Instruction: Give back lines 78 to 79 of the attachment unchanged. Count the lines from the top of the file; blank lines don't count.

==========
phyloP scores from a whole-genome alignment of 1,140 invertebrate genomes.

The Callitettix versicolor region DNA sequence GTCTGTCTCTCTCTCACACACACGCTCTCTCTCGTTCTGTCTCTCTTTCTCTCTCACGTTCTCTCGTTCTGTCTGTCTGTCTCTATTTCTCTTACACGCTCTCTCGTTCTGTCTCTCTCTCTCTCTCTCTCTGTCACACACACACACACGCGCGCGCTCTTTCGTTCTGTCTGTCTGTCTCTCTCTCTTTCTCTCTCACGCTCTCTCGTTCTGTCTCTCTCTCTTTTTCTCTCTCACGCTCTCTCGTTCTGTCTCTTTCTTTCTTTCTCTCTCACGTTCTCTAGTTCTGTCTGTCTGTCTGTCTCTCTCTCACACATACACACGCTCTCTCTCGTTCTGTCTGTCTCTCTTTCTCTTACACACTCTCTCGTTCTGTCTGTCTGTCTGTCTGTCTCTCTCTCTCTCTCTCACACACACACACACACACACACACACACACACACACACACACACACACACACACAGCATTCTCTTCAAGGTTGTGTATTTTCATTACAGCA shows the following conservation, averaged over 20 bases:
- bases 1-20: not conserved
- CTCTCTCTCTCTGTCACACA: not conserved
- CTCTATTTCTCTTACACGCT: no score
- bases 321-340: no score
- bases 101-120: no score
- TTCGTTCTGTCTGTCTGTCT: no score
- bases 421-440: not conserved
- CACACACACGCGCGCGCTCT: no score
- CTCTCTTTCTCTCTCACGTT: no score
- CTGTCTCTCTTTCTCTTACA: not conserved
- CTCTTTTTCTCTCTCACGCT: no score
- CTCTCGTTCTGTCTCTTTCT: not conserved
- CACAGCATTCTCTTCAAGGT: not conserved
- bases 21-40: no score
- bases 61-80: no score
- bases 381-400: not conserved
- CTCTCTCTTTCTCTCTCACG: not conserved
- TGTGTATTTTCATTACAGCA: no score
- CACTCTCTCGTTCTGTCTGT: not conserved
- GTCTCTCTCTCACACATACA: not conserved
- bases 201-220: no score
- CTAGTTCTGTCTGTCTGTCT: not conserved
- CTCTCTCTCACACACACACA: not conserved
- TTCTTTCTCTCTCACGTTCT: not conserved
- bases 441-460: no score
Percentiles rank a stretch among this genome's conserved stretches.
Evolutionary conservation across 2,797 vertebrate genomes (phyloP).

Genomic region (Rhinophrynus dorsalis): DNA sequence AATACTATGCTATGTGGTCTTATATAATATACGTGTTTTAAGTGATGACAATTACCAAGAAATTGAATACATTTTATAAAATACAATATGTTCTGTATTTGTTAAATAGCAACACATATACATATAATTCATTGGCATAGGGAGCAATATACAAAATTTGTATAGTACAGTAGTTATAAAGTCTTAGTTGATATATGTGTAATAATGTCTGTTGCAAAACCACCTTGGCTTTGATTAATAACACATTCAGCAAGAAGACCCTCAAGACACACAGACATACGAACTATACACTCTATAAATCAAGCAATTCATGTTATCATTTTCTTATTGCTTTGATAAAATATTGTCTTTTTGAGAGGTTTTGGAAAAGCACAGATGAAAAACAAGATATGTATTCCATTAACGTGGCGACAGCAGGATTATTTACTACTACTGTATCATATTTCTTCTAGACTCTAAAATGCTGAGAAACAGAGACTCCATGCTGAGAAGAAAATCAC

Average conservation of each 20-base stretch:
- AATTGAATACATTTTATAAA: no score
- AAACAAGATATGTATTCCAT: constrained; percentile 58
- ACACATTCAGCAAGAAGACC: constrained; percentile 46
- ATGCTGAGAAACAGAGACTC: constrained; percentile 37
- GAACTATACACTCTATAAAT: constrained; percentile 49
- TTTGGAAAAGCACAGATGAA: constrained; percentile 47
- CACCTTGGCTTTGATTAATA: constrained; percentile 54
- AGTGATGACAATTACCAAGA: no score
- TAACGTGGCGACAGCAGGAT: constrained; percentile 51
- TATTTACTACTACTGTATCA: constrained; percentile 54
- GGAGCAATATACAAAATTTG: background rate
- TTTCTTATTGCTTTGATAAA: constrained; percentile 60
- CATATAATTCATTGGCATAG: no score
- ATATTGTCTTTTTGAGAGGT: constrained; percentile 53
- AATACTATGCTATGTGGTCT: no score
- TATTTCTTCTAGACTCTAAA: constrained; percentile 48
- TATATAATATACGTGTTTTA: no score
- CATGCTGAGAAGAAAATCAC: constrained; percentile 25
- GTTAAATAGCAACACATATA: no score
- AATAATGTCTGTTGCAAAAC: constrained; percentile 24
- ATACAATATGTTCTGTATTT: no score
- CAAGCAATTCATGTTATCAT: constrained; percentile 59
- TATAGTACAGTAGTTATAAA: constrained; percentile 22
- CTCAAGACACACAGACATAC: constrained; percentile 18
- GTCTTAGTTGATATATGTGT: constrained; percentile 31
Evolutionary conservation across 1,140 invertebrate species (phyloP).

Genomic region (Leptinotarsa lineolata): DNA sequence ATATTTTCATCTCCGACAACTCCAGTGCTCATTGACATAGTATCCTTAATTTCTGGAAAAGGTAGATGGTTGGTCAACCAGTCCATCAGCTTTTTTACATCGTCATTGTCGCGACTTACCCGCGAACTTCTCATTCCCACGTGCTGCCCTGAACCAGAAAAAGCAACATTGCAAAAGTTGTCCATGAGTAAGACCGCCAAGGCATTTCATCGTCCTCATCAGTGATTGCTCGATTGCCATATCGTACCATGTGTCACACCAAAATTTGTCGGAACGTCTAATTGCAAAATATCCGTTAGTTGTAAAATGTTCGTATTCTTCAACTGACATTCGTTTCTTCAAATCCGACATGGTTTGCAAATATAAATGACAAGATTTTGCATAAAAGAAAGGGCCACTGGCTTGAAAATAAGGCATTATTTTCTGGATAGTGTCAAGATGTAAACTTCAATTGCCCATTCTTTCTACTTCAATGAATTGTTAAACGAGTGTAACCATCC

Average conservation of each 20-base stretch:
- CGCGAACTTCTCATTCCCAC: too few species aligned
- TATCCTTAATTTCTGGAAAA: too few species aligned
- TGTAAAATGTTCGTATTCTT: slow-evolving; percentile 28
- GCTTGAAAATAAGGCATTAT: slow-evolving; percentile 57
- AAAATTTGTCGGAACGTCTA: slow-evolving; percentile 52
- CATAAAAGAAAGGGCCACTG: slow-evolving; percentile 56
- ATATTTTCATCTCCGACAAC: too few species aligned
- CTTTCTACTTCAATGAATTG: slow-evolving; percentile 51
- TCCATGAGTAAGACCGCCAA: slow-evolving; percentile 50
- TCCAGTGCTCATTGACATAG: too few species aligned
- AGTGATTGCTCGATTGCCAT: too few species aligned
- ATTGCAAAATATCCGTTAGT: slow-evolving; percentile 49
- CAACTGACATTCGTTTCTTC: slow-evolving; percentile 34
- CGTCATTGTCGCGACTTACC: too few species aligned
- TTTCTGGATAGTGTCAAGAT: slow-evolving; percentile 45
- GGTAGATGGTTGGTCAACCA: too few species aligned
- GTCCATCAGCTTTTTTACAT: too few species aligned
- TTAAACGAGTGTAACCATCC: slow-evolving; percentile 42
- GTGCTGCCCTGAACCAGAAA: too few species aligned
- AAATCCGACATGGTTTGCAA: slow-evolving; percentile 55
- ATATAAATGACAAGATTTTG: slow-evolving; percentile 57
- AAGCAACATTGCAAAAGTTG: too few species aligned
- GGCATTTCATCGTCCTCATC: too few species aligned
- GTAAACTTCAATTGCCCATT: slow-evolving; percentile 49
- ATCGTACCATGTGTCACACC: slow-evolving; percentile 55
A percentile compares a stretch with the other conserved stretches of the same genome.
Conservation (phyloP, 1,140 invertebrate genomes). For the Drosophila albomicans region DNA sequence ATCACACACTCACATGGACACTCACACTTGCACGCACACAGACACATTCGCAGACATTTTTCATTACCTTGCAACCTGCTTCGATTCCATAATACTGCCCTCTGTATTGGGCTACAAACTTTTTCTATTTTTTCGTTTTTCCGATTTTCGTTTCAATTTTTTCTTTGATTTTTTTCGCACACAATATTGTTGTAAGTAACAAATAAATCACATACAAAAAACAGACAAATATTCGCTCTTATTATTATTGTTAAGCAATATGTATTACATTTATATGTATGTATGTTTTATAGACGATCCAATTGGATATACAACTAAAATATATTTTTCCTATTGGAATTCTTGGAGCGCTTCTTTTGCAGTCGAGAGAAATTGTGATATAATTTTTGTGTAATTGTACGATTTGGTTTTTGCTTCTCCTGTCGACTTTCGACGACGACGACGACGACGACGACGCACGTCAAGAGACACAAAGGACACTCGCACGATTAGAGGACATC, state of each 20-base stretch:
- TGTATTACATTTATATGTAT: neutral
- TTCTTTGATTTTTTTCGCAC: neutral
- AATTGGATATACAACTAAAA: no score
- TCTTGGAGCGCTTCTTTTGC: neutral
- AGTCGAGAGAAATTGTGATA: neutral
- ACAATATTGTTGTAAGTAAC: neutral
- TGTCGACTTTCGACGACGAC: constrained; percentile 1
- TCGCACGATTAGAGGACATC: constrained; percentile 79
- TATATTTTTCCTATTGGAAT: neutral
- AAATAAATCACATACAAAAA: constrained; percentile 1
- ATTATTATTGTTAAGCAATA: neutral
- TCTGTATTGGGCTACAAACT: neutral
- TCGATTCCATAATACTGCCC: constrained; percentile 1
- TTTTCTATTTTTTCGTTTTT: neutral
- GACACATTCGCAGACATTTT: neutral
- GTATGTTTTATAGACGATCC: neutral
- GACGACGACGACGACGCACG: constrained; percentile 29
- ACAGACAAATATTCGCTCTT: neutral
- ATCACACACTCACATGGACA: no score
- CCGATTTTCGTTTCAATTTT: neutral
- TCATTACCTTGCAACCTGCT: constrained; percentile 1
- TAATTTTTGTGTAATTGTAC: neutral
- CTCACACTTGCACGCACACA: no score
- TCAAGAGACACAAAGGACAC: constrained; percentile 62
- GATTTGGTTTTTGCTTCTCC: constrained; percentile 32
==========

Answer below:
- GTGCTGCCCTGAACCAGAAA: too few species aligned
- AAATCCGACATGGTTTGCAA: slow-evolving; percentile 55